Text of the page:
The milk production of cows that are given growth hormones is increased by one-quarter. Using these hormones is thus lucrative and tempting. But the cow’s well-being is negatively impacted, and the use of these hormones is thus prohibited. To date, there is no dependable test to prove the use us such substances. A test developed by Nathalie Smits (Wageningen Food Safety Research) comes close, however. She will obtain her PhD on this subject next week.
Smits uses the antibodies that cows produce in reaction to the rbST growth hormone. This acronym stands for recombinant bovine somatotropin. The chemical company Monsanto developed the substance under the name Prosilac in the eighties. The use of Prosilac is prohibited in Europe. In the United States and Asia, the use of this growth hormone is permitted.
The fact that the cow produces antibodies against the growth hormone is rather exceptional, as the substance is almost identical to the natural growth hormone the cow produces. Only one of the 191 amino acids differs from the cow’s natural hormone. LG Life Sciences even produces a growth hormone that is completely identical to the cow’s own growth hormone.
Smits believes that injecting the substance is what makes the proteins clump a little. ‘And this is what makes the body detect it as “foreign”, resulting in the production of antibodies. This is the property on which I have based the screening for milk I designed. The antibody enters the milk, and I can then use it as a biomarker for the use of a growth hormone.’
That is not all that is required, however. Legal proof means that the growth hormone itself must be identified. This cannot be done by analysing milk, as LG’s hormone does not penetrate as far as the milk. A blood test must be conducted to obtain proof of the hormone itself. To this end, Smits uses antibodies against the growth hormone produced by rabbits. These antibodies extract the growth hormone from the blood, after which it can be identified.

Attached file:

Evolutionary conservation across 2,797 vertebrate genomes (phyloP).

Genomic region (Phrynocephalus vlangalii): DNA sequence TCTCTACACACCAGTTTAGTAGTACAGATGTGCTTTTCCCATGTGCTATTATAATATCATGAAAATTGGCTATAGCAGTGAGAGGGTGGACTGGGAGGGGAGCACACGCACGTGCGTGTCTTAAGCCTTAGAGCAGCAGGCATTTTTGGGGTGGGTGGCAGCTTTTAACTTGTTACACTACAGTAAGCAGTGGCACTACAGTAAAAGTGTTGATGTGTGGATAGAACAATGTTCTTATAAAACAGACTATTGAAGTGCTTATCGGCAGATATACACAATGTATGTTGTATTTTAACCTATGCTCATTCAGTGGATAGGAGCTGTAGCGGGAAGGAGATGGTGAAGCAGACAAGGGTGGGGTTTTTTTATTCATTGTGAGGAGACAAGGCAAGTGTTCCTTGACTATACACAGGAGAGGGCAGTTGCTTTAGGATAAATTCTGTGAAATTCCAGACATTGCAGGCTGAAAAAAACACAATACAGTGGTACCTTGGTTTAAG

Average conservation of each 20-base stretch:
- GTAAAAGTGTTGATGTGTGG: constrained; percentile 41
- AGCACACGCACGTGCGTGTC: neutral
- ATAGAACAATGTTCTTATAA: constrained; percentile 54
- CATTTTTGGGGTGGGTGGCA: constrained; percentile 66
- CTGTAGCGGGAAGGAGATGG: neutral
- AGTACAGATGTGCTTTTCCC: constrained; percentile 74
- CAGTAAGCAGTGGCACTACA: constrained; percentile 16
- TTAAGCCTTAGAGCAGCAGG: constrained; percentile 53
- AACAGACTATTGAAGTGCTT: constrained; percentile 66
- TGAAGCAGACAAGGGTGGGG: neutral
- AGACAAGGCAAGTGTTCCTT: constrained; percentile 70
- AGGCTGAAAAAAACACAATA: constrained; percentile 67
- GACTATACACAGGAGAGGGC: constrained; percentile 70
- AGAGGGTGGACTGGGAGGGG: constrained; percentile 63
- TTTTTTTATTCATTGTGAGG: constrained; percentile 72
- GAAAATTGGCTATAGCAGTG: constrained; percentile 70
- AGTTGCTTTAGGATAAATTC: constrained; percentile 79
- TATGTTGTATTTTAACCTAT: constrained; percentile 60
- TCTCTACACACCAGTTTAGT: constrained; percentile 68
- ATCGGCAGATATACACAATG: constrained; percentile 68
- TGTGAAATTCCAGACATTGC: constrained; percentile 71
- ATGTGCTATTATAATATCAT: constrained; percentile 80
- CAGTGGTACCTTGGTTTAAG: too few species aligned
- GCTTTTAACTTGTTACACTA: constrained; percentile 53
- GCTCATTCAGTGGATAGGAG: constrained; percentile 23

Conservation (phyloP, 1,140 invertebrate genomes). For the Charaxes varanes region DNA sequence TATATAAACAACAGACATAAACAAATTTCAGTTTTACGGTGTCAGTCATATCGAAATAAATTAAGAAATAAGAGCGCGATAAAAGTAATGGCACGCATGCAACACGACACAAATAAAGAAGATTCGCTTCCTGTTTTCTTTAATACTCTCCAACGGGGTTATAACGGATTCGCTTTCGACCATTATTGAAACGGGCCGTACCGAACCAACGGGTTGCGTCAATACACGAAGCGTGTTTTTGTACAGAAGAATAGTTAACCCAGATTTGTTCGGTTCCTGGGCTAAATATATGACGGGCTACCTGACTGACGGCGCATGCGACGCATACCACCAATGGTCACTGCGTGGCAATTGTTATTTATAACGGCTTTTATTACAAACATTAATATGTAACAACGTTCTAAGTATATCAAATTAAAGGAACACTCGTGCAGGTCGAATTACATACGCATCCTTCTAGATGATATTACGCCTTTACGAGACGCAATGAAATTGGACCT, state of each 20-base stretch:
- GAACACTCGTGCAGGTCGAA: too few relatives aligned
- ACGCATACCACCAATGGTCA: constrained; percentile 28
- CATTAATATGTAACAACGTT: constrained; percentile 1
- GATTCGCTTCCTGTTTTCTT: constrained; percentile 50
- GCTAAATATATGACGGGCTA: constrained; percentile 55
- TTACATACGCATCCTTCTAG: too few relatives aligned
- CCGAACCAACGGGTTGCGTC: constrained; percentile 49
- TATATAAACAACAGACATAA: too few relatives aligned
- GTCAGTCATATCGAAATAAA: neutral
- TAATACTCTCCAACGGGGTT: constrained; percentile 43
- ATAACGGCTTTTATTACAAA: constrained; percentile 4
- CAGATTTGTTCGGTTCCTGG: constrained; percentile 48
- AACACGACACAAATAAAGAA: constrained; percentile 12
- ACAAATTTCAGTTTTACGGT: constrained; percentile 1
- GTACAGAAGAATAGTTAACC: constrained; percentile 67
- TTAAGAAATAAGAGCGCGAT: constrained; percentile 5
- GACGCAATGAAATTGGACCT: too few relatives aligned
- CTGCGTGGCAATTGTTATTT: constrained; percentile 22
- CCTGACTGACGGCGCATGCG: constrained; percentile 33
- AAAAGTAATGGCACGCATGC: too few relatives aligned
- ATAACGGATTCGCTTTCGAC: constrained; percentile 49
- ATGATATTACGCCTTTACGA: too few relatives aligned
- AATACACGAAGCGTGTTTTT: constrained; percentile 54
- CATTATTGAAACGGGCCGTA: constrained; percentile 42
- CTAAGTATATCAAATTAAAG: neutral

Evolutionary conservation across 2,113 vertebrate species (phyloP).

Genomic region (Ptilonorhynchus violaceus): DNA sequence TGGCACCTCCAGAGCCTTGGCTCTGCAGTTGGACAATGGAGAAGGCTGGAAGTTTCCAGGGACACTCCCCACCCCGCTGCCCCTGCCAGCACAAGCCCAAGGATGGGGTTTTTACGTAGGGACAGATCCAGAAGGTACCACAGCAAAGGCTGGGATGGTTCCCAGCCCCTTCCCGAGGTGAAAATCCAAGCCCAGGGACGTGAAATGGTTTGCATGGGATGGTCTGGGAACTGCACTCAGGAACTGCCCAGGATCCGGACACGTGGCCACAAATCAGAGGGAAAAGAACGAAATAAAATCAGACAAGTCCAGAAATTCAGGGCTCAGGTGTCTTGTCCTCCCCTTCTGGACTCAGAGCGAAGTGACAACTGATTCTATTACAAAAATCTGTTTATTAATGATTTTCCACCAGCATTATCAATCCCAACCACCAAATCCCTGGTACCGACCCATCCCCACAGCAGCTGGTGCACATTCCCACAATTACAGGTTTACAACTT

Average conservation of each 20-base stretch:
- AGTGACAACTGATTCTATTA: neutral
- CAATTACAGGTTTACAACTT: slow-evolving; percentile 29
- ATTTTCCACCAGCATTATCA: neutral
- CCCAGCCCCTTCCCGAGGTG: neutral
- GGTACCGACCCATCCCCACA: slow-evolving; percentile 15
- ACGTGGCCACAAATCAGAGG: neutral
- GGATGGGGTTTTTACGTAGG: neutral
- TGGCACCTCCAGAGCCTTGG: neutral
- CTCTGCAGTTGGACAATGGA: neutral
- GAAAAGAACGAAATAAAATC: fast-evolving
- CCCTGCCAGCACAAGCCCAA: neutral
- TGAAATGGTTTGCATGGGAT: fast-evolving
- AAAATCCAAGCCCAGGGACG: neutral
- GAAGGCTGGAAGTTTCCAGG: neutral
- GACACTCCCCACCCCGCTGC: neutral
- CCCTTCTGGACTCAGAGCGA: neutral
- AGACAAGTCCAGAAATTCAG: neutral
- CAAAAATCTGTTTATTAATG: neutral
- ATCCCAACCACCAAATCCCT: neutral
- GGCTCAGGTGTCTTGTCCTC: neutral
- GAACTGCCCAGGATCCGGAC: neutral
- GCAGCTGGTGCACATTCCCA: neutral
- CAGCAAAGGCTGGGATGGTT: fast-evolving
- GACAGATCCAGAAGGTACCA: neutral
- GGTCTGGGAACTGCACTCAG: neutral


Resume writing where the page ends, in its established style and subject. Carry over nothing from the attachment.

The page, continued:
Monsanto’s growth hormone can be unambiguously identified. The same does not apply to that produced by LGNathalie Smits, researcher at Wageningen Food Safety Research
From a scientific perspective, that is all that is required. But legally, it is still circumstantial. Smits: ‘Monsanto’s growth hormone can be unambiguously identified. The same does not apply to that produced by LG, which is identical to the cow’s own growth hormone. There is no way to prove with one hundred per cent certainty that the hormone was supplied rather than produced by the cow.’
Hence, Smits’ test is not yet applied in practice. ‘We are well underway. Personally, I feel that a positive screening for antibodies in the milk and blood hormone levels far exceeding the natural levels should be sufficient proof. This is something that needs to be discussed.’